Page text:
A Republican candidate for New Jersey's governor says he refuses to go to a virtual election debate because it "violates his medical freedom."
But the host says the reason for the remote event is largely due to studio renovations making the space unavailable -- not necessarily because of COVID-19.
Atlantic City native Hirsh Singh said on social media that his GOP opponent and NJ PBS -- which is hosting the virtual debate -- are trying to violate his medical freedom by holding next week's deabte online.
An NJ PBS spokeswoman said one of the main reasons it was being held virtually, however, was because the studio is under renovation.
“Our decision to offer a remote debate was based upon several factors, including the reality that the NJ PBS studio space is currently being renovated and unavailable for use," NJ PBS spokeswoman Debra Falk said in a statement.
"From the very start of our planning of this event, it was made clear that this event would be virtual. Both campaigns agreed to these terms."
Singh -- who along with former Assemblyman Jack Ciattarelli raised nearly $500,000 needed to qualify for the program -- said on Facebook that he would "not comply."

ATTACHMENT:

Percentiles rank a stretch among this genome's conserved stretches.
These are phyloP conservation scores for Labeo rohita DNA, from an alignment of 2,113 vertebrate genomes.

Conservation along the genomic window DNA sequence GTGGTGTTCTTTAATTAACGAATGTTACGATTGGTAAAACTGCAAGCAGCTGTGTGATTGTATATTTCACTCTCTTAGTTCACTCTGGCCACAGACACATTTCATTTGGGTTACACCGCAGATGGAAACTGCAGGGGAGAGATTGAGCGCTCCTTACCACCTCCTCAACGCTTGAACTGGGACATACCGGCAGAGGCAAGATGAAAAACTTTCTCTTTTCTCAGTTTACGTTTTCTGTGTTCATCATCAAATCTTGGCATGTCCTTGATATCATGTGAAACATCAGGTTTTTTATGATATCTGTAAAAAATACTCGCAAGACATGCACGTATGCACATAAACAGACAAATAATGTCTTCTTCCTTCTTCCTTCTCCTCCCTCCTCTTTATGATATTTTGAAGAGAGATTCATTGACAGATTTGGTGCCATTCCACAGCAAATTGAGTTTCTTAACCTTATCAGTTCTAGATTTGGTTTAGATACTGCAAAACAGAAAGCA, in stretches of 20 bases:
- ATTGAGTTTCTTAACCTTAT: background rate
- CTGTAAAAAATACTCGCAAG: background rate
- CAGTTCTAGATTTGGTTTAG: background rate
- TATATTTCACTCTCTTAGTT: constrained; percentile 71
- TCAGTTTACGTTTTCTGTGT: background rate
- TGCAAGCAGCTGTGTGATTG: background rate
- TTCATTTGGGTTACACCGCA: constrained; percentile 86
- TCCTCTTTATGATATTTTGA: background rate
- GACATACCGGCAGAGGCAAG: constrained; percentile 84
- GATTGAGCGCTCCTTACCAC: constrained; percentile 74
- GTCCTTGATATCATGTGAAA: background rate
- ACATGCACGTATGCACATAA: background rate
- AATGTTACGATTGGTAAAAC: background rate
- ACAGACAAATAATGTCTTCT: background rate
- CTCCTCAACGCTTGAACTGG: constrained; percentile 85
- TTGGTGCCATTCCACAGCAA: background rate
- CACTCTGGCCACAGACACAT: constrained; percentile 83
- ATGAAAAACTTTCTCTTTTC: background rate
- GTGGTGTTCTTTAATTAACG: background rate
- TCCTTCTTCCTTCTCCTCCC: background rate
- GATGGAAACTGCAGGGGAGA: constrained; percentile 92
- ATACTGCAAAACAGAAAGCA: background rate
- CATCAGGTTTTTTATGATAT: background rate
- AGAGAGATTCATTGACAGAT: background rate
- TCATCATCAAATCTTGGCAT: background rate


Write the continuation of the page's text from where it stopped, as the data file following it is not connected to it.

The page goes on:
Both debates are sponsored by the New Jersey Election Law Enforcement Commission and comprise state legislature that provides matching funds if candidates agree to limit their spending and participate in two debates.
The in-person debate on Tuesday is hosted by NJ 101.5 FM and the virtual debate by NJ PBS is on Wednesday.
NJ PBS apparently told candidates in letters to their campaigns that its debate would be virtual. Guidelines were apparently sent May 3.
Ciattarelli’s campaign bashed Singh over his stance, according to NJ Advance Media.
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